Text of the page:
5. Taking with CBS This Morning's Charlie Rose this week, Greg Norman said he didn't win more majors because he was too stubborn, and if he had it to do over, he would hire a sports psychiatrist. Do you agree with Norman's assessment of his career?
SENS: He was being half honest. He probably could have used a shrink, but not exactly for the reasons he cites. The way he sees it, he was too stubborn and aggressive. The way a lot of others see it, he caved fairly frequently under pressure. In retrospect, I'm sure it's easier for him to think of his failings as a result of "stubbornness" and "aggression" Those are macho "shortcomings," so acceptable in the sports world that they almost pass as positives. I wager they're easier to live with than "Dang it, I shot 78 at Augusta in '96 and lost a six shot lead on Sunday" or "All I needed was a par from the middle of the fairway at 18 in '86 and to get myself into a playoff with Nicklaus." That would be more honest. Then again, we're all entitled to our little self-delusions, so long as they're harmless, which Norman's seem to be.
MORFIT: Yes. That's mighty candid of him. He was not so great at taking his foot off the gas. Sometimes, as Scott showed at Barclays, it's enough just to minimize mistakes and watch everyone else stumble down the stretch.
GODICH: I don't know how much a psychiatrist would have helped the Shark with his brain-locks. In the end, it still comes down to hitting the shots and holing the putts.
WALKER: Norman’s stubbornness (aka confidence) was probably the source of his greatness even as it prevented him winning more. Maybe a sports psychiatrist would have helped, but how do you advise someone who already knows everything?
SHIPNUCK: Well, stubborn is one word for it. Reckless works better. As does NBC: never be closin’.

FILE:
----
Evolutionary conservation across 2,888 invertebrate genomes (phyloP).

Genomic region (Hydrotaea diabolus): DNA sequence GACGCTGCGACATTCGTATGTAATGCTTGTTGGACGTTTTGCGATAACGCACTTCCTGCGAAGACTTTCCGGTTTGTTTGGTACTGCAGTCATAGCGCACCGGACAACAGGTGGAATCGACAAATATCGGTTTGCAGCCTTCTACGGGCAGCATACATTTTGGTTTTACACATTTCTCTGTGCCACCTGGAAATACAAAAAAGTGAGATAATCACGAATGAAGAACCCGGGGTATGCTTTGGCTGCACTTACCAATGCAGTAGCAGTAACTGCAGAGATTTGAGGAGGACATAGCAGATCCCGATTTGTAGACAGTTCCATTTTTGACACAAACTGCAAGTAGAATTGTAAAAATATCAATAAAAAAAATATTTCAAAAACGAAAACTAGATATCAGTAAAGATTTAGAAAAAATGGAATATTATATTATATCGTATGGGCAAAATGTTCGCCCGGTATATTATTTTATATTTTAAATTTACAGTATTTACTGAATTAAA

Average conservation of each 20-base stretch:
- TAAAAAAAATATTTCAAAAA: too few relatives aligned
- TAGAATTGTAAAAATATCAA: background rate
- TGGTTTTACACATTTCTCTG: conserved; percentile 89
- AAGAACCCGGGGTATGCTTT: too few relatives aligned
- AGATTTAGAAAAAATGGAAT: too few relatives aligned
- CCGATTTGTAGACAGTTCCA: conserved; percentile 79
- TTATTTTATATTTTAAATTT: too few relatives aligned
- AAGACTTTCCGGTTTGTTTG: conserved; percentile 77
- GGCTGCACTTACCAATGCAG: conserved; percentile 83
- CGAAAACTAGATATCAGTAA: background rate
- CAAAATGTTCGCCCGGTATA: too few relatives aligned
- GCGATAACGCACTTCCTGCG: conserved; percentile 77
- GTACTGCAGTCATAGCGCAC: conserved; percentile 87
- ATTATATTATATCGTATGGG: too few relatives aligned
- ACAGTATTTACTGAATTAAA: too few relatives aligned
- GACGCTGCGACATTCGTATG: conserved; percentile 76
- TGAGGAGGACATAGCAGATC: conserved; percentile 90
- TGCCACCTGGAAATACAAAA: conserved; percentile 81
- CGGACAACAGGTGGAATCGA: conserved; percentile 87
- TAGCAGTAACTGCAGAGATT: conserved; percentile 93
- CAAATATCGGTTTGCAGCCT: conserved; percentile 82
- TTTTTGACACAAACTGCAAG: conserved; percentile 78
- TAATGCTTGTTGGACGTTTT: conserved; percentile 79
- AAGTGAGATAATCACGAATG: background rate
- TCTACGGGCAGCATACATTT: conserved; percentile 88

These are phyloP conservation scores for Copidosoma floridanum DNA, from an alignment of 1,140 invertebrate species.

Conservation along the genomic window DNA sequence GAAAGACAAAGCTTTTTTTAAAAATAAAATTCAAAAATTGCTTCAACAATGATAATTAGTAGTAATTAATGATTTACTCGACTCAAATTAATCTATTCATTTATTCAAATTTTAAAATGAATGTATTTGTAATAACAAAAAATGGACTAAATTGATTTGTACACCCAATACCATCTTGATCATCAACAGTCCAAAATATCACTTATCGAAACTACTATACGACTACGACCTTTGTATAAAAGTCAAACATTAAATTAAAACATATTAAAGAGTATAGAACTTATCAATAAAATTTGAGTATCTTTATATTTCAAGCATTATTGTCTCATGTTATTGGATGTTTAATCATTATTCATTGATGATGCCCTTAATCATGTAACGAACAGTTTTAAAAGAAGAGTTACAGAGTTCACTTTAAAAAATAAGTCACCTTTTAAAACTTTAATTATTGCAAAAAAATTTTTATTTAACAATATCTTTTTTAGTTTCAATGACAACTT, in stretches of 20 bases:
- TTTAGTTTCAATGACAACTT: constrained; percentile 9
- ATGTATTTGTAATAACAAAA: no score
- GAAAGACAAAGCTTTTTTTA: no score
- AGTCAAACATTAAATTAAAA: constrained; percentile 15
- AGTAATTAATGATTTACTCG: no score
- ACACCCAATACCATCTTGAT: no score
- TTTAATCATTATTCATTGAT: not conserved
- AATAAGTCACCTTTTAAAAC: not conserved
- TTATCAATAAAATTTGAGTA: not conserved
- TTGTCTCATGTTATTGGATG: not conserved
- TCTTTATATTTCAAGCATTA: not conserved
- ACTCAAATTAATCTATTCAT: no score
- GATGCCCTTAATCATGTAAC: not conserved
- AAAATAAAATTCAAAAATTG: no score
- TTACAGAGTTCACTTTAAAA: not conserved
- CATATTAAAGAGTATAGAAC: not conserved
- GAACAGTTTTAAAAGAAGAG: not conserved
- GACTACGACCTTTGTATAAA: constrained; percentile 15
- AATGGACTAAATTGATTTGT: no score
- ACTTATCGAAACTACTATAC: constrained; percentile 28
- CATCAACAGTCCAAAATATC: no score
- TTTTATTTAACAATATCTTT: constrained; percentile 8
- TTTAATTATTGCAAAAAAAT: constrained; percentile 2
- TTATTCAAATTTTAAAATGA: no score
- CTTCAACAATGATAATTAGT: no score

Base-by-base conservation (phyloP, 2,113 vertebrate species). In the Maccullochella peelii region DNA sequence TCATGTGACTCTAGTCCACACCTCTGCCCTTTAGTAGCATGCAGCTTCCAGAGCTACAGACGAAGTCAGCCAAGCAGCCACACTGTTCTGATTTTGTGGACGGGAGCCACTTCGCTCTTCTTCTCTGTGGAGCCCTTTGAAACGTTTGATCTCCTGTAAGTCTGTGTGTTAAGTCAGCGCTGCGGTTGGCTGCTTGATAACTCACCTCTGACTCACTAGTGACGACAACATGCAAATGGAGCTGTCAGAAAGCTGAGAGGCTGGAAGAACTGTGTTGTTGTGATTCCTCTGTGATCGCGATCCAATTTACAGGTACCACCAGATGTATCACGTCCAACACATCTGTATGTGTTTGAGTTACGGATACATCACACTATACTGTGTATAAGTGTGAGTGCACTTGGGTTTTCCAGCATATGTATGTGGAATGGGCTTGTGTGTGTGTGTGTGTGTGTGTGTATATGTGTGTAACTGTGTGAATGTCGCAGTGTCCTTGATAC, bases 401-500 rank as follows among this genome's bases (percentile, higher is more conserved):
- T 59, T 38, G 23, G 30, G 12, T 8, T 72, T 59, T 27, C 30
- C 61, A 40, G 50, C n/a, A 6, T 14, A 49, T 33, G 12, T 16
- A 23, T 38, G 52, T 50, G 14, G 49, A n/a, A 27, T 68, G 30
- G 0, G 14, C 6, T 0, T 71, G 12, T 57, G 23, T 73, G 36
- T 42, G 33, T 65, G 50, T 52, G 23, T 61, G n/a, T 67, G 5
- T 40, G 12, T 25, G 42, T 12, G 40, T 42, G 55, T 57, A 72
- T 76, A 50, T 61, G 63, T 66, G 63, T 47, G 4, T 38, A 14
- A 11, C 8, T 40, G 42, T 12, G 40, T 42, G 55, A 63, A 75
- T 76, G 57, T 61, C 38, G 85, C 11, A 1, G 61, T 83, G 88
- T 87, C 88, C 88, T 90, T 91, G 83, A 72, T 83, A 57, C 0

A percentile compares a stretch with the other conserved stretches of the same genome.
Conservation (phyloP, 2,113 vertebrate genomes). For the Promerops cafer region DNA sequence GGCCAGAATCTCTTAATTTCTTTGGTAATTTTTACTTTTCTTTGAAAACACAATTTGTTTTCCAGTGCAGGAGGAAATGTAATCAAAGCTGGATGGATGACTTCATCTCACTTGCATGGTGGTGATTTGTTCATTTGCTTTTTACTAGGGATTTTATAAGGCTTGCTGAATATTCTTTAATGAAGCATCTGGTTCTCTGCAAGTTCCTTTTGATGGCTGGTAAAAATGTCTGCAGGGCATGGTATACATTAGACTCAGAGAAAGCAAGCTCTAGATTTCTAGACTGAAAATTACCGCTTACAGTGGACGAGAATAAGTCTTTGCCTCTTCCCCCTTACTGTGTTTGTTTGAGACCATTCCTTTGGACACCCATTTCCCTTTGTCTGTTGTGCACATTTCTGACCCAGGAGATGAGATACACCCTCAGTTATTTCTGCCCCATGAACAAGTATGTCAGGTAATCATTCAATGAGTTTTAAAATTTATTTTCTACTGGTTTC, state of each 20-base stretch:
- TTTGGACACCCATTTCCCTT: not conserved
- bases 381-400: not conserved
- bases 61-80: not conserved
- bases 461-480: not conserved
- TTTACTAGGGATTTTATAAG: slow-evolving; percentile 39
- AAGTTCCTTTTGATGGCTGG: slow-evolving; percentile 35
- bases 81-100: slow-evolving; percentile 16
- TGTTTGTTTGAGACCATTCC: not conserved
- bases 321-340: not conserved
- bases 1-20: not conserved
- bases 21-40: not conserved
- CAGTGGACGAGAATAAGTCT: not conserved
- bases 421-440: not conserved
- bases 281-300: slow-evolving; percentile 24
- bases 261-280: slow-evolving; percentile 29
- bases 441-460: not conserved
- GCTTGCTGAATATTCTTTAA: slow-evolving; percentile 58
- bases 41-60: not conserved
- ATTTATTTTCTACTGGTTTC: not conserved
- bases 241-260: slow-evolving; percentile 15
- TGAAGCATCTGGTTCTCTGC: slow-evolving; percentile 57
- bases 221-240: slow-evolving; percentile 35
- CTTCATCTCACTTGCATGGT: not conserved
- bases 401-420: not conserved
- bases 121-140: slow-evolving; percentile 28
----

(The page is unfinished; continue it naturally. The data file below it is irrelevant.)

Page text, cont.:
PASSOV: I wasn't close enough to him to confirm that judgment. However, to be one of the greatest drivers of all time and to have seemingly limitless talent throughout the bag, it's inconceivable he didn't win many more majors. If the Shark is finally acknowledging that his main problem was between the ears, I'm buying.
RITTER: Does this mean he didn’t hire a shrink after the ’96 Masters?
6. CBS can't be everywhere on the golf course and needs to show Tiger's every move to keep the TV audience happy, but does the network owe it to us to note when it is showing a shot on tape? Two cases in point: The Graham DeLeat birdie putt at 15 and the Camilo Villegas missed par putt at 18 were both shown as if they were live. Yet if you were following the scoring on PGATour.com, you already knew the outcome of both putts.
SHIPNUCK: This is the golf-nerdiest question in the history of Tour Confidential. I think we should save our righteous anger for more important things, like banning the color orange.
GODICH: CBS in particular seems to get too caught up in Tiger and Phil. There was plenty of good golf being played on a crowded leaderboard, yet most of the attention was focused on those two and the final groups. I don't think it's asking too much to inform the viewers that a shot isn't being shown live.
RITTER: Nah. Golf broadcasts are informative, but first and foremost they’re entertainment. Just wait until FOX joins the party.
PASSOV: All the networks do this. I enjoy "predicting" when they're giving us a taped shot, as when they focus on some journeyman or unknown rookie for no apparent reason, without telling you it's taped. You just know that something great or something horrific has just happened to this player.
MORFIT: If you're living and dying with every shot then yes, you want to know if something is recorded. On the other hand, the way a golf telecast works, that would clutter up the screen with a whole lot of graphics. These guys don't always pull the trigger at the most opportune time to make a seamless TV show. The slight delay is a necessary evil.
WALKER: With so much golf to follow -- and so much attention on Tiger and Phil -- it’s understandable that CBS uses tape delay and if it’s within a minute or so, I don’t think they need to mention it. I’m more concerned with this Time Warner Cable-CBS blackout. Get it together, guys. The Masters is only 227 days away.
SENS: Yeah. They owe it to viewers to be honest. But imagine if they said, "And now, on tape delay, Camillo Villegas. . . ." The collective force of so many viewers simultaneously turning off their TVs would risk creating an earth-swallowing cosmic vortex. So, when you get right down to it, CBS was probably doing us a favor.